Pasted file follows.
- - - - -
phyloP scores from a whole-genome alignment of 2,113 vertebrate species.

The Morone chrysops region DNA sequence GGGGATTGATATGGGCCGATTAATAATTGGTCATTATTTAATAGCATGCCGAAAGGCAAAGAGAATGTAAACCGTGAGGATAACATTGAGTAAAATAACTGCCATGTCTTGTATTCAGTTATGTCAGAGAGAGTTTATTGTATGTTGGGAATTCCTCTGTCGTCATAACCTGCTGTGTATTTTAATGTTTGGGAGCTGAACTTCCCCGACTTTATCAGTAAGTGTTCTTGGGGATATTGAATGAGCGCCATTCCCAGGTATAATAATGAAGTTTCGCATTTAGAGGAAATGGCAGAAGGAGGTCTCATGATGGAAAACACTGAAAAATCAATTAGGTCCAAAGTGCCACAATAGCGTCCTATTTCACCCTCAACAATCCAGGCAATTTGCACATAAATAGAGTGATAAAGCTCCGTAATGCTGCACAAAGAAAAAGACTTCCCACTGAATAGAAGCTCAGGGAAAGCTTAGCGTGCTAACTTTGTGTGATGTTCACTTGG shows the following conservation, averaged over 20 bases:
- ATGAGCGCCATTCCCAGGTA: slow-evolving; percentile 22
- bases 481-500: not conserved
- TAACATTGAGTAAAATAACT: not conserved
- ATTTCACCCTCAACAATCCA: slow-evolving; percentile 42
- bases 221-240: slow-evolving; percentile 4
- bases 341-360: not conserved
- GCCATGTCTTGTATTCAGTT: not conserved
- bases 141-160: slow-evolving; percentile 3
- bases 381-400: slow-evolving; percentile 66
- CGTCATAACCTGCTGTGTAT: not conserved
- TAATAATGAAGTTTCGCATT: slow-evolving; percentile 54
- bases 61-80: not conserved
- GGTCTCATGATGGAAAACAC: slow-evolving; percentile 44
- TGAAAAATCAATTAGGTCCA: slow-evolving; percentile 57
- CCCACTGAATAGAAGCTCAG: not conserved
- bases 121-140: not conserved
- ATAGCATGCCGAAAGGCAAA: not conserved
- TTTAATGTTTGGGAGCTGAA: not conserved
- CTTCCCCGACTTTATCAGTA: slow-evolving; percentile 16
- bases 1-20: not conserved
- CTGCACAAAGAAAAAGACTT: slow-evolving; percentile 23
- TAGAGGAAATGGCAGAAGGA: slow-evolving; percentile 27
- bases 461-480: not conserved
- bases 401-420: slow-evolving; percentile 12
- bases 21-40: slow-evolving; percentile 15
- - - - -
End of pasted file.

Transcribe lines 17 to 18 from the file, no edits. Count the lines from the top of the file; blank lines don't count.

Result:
- CCCACTGAATAGAAGCTCAG: not conserved
- bases 121-140: not conserved